In L.A. your favorite outlaw drug, marijuana, is pretty much legit and widely available (for now). But what if it wasn't?
What if you had to scrounge around dirty, dark alleys, buy your fix from shady drug dealers, and do your drug in filthy crash pads?
A forthcoming report from the Global Commission on Drug Policy, which has a membership that includes Richard Branson, former U.S. Federal Reserve chief Paul Volcker, former Secretary of State George Shultz, and former Mexican president Ernesto Zedillo, says the war on drugs contributes to HIV infection. A summary teases:
The report describes how the global war on drugs is driving the HIV pandemic among people who use drugs and their sexual partners. It condemns the drug war as a failure and recommends immediate, major reforms of the global drug prohibition regime to halt the spread of HIV infection and other drug war harms.
We reached out to reps of the commission for more information, but we were told that the report is on lockdown until its release on June 26, when Branson and others will take part in a press conference to tout its reveal.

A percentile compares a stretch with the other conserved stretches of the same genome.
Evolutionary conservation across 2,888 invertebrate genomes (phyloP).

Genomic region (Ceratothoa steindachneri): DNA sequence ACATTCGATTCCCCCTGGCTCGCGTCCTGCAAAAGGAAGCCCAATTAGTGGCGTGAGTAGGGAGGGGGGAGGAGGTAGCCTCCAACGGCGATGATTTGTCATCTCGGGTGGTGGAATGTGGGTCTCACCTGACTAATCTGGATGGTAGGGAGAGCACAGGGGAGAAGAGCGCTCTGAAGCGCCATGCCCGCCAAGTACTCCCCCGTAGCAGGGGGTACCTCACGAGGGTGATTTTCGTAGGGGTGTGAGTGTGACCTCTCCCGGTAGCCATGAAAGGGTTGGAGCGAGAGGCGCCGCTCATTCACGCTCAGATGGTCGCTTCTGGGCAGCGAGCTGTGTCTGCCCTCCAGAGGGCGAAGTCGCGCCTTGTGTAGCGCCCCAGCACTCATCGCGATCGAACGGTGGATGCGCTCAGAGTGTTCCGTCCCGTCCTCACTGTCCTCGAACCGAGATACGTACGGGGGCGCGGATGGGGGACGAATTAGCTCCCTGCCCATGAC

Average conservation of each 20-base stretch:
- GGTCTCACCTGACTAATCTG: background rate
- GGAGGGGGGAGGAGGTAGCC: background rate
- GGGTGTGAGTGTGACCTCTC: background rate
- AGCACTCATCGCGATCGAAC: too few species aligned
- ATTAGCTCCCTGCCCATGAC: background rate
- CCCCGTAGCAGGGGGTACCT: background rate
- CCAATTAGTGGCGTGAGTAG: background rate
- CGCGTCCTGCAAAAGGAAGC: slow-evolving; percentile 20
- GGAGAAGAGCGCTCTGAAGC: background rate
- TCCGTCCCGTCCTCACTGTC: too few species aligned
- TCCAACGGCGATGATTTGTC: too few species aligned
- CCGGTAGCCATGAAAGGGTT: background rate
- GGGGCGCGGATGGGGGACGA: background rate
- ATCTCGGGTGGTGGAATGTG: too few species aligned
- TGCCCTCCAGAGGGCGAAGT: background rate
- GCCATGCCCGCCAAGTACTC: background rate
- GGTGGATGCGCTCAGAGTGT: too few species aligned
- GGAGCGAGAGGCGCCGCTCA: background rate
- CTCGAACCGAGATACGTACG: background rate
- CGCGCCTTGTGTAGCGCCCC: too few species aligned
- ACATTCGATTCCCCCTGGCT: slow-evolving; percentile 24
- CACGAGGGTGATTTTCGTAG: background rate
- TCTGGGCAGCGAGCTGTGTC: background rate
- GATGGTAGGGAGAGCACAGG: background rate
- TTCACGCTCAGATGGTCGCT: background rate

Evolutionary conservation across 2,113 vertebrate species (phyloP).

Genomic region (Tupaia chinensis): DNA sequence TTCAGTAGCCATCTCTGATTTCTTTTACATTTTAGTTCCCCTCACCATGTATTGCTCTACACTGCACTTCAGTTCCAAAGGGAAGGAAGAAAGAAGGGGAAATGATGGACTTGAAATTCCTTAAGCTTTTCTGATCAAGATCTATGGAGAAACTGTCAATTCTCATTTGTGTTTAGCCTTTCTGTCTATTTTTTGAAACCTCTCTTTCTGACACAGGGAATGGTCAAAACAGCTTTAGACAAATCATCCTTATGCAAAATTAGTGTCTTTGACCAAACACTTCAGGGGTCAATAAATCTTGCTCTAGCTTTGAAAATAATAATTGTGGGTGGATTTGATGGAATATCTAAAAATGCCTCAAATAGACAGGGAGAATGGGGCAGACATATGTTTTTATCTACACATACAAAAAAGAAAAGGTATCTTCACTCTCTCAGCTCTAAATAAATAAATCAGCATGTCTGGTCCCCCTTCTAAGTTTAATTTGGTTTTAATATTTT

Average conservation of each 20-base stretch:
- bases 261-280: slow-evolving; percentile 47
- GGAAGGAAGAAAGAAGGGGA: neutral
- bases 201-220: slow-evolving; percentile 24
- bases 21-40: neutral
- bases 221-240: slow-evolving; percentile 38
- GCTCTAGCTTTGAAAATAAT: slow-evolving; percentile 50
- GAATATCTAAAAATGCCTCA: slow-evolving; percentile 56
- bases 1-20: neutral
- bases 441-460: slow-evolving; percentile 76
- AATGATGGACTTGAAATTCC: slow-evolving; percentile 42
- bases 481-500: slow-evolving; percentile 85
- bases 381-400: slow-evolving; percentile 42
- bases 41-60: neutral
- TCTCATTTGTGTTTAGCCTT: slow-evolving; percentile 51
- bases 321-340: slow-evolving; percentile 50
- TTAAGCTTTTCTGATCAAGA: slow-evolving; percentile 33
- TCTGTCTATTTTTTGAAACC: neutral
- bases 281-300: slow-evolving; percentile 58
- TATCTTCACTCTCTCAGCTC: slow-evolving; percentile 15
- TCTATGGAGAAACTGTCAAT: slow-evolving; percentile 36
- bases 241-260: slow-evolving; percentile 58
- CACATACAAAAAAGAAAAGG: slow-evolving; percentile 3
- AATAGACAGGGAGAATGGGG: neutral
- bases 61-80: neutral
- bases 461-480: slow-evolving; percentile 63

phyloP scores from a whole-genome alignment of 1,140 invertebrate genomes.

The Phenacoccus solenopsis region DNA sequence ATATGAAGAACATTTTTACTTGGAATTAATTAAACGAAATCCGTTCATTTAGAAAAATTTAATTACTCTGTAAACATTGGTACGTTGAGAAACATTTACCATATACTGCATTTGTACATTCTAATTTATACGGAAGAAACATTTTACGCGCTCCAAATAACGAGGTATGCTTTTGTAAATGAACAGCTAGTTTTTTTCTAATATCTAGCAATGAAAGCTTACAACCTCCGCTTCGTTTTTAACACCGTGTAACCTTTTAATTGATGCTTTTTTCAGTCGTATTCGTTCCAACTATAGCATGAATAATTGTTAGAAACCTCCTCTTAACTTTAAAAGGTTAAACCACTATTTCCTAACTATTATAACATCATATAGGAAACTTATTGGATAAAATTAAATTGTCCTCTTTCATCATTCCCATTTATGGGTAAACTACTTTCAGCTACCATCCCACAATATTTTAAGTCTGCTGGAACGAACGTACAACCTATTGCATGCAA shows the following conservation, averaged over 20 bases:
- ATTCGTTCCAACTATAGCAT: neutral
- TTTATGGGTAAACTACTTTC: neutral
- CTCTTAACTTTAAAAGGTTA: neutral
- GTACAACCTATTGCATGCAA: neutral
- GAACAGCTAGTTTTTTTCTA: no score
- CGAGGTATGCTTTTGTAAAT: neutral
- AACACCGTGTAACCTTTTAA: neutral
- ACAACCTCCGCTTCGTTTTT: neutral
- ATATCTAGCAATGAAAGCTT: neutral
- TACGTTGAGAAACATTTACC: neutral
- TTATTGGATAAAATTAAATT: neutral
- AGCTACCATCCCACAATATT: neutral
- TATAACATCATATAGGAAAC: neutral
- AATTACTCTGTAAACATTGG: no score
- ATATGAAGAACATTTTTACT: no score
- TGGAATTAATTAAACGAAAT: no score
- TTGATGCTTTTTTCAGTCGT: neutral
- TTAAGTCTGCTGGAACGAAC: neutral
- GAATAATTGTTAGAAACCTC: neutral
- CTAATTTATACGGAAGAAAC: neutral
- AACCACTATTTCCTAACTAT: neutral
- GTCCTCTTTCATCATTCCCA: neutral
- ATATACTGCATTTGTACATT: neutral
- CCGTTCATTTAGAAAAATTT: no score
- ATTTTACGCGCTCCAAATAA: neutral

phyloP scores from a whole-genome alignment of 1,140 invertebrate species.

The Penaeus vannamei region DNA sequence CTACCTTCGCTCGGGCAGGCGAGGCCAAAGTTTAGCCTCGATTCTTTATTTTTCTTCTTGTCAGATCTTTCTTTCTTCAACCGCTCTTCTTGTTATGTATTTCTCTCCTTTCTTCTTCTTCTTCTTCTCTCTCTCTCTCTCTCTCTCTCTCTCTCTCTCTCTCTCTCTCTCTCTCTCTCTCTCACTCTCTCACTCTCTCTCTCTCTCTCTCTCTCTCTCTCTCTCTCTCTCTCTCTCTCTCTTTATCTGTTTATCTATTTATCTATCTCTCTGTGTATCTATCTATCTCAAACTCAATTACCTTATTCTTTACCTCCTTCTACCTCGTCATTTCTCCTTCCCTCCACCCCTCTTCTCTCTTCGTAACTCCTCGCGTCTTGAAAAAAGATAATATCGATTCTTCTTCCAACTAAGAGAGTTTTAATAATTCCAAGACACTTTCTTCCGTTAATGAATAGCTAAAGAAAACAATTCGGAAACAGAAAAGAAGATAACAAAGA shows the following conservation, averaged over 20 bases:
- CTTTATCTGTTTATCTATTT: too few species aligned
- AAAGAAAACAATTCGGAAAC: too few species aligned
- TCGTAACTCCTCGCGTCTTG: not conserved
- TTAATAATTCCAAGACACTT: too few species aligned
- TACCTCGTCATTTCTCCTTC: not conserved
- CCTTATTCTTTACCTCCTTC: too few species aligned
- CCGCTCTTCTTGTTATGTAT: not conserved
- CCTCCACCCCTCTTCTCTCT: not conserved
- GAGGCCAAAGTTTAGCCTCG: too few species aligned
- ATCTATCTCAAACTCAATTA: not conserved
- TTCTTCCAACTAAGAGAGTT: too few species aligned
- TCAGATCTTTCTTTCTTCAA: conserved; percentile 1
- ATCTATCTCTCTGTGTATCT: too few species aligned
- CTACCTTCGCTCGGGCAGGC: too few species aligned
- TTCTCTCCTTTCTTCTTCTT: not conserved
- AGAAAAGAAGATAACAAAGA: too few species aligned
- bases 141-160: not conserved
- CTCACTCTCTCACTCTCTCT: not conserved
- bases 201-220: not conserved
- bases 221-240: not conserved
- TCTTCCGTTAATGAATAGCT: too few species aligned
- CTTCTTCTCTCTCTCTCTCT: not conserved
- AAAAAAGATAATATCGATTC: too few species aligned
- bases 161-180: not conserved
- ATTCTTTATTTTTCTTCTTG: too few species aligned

We're going to take a wild guess and presume that one issue is that heroin users go underground for the drugs and end up sharing dirty needles, leading to the transmission of HIV.
The teaser statement from the commission calls out drug policy in the United States, Russia, Thailand and China, specifically, for allegedly boosting the HIV epidemic.
The statement says the commission ...
... calls for drug decriminalization and expansion of proven, cost-effective solutions to reduce calls for drug decriminalization and expansion of proven, cost-effective solutions to reduce HIV/AIDS -- including sterile syringe access, safer injection facilities, and prescription heroin programs.
Sounds ideal. But it ain't gonna happen anytime soon.
[Update at 4:12 p.m., June 26]: The report (PDF) has been released.
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It says that while the global price of heroin has gone down and its availability has gone up since the year 2000 ...
... HIV incidence increased by more than 25 percent in seven countries over this time span, largely as a result of HIV transmission related to intravenous drug use. Five of these countries are in Eastern Europe and Central Asia, where the war on drugs is being aggressively fought and, as a result, the number of people living with HIV in this part of the world has almost tripled since 2000.